It's official: House votes to hold Bannon in contempt for ignoring Jan. 6 committee subpoena

Bannon's fate now lies with Attorney General Merrick Garland's Justice Department

By Brett Bachman

Published October 21, 2021 5:54PM (EDT)

Steve Bannon, former White House Chief Strategist, attends the media conference Nordiske Mediedager 2019 in Bergen. (Gonzales Photo/Jarle H. Moe/PYMCA-Avalon/Universal Images Group via Getty Images)
Steve Bannon, former White House Chief Strategist, attends the media conference Nordiske Mediedager 2019 in Bergen. (Gonzales Photo/Jarle H. Moe/PYMCA-Avalon/Universal Images Group via Getty Images)

The U.S. House of Representatives voted largely along party lines Thursday to refer Steve Bannon, a former adviser to President Donald Trump, to the Department of Justice for criminal contempt of Congress after he ignored a subpoena from the select committee investigating the Jan. 6 Capitol riot.

Nine Republicans joined every Democrat present, for a tally of 229-to-202. 

Earlier this week, the committee voted unanimously to refer the matter to the entire house for a vote. The matter set off a round of fireworks in a subsequent House Rules Committee hearing, in which Rep. Liz Cheney, R-Wyoming, made an earnest plea to her Republican colleagues to stop stonewalling her committee's efforts to hear from those who may have been involved in the planning and execution of the attempted insurrection.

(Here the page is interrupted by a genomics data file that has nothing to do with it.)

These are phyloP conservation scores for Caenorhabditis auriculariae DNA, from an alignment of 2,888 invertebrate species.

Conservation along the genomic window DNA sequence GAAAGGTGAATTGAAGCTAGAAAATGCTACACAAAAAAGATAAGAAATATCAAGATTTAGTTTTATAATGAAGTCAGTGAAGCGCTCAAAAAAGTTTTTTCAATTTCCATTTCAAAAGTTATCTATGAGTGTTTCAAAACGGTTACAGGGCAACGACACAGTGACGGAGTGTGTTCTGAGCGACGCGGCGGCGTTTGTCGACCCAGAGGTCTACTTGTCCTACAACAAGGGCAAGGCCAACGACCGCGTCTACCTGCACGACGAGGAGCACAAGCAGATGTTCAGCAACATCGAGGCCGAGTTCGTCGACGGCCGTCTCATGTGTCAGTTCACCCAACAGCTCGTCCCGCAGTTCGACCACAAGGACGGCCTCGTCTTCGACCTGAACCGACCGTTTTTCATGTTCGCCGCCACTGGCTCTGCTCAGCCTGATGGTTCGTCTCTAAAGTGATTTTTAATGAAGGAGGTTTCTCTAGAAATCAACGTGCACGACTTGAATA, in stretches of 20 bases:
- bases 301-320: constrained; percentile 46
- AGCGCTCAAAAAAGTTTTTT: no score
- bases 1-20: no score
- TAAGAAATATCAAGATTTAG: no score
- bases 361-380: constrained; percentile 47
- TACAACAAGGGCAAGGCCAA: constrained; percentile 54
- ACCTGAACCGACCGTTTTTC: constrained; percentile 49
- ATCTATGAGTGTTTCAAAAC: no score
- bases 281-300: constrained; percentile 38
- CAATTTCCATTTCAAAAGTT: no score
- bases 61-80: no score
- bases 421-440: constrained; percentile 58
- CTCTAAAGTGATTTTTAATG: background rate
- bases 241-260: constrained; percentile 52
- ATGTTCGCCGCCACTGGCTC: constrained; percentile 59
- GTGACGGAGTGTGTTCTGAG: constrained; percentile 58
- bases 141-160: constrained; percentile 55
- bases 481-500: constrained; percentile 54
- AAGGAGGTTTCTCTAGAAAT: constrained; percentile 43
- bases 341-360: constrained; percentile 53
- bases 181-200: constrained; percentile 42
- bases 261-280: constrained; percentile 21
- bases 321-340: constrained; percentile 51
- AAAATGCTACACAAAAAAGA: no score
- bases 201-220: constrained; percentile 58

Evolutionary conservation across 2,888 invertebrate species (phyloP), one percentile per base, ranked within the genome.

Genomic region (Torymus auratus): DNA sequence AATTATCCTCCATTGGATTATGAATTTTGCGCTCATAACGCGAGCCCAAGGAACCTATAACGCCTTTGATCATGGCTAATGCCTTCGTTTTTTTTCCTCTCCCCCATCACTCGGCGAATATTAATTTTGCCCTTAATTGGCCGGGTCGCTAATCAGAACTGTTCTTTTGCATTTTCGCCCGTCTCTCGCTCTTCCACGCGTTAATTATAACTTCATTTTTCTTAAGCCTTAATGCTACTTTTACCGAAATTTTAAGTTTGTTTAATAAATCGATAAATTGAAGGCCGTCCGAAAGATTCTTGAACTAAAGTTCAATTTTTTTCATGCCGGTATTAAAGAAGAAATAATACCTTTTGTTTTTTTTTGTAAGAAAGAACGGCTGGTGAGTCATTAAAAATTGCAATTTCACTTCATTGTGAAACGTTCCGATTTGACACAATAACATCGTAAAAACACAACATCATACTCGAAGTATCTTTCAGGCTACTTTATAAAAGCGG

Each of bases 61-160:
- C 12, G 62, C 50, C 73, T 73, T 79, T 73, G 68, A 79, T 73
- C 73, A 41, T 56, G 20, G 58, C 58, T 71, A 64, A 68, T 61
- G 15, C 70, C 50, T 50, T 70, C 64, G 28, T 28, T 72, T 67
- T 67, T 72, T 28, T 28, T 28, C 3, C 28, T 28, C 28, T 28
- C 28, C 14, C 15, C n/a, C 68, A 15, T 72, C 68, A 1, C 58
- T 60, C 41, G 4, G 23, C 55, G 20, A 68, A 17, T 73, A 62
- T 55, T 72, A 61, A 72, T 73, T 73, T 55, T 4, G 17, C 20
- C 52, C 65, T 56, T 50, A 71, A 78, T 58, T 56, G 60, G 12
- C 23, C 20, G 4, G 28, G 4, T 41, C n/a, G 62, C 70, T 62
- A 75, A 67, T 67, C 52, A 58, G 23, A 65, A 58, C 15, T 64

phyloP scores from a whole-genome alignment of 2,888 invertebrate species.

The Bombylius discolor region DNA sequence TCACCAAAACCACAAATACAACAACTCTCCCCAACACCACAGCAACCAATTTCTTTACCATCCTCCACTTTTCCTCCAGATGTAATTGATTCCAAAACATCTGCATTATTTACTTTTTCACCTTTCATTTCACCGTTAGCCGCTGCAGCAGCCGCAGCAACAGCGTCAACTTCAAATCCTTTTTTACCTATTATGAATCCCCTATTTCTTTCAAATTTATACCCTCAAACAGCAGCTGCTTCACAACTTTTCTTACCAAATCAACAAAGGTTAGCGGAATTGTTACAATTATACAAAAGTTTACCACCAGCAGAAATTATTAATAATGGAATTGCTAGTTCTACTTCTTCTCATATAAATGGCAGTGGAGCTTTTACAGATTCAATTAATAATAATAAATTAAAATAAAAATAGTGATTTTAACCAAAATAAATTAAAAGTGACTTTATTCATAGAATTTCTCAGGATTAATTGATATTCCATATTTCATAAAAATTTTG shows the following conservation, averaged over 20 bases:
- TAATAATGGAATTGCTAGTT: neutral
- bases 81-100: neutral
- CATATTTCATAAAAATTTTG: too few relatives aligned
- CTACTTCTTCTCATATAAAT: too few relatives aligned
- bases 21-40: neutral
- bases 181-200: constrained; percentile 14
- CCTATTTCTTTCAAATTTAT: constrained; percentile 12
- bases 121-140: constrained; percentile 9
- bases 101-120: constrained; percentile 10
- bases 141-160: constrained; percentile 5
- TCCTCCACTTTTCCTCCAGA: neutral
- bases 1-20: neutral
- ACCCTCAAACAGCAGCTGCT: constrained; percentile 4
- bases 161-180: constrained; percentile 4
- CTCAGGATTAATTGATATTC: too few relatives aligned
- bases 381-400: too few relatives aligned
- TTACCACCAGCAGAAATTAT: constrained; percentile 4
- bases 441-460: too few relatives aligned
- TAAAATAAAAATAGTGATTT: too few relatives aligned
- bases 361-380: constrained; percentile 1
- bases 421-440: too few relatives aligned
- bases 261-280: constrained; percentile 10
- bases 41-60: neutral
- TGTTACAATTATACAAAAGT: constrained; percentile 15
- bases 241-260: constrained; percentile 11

She even called out Minority Leader Kevin McCarthy by name — though if the vote count is any indication, her pleas appear to have largely fallen on deaf ears.


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"I've heard from a number of my colleagues in the last several days who say they, quote, 'Just don't want this target on their back.'" Cheney said. "They're just trying to keep their heads down, they don't want to anger Kevin McCarthy, the minority leader, who has been especially active in attempting to block the investigation of events of Jan. 6, despite the fact that he clearly called for such a commission."

"I urge you to do what you know is right, to think of the long arc of history." She continued, "We are told that it bends towards justice. But it does so only because of the actions of men and women in positions of public trust. ... Will you be able to say you did everything possible to ensure Americans got the truth about those events, or did you look away? Did you make partisan excuses and accept the unacceptable?"

Trump has repeatedly instructed his former aides to not answer the committee's questions or fulfill their requests, citing executive privilege. President Joe Biden has so far refused to defend the assertion of executive privilege, prompting Trump and his legal team to file a lawsuit against the panel earlier this week. 

It's a relatively new legal gray area, experts said, and as the case snakes its way through the courts it may set a new precedent for future cases.

"The book of prior decisions by the courts about presidential disagreements over confidentiality is an empty book," Peter Shane, an Ohio State University law professor, told The New York Times. "I don't think there has ever been such a case adjudicated by a court."

Meanwhile, Bannon's fate now lies with Attorney General Merrick Garland's Justice Department, which will decide in the coming days whether to pursue the case. Contempt of Congress is a misdemeanor which, if Bannon is convicted, carries a maximum sentence of one year and a fine of up to $100,000.

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Brett Bachman

Brett Bachman is the Nights/Weekend Editor at Salon.

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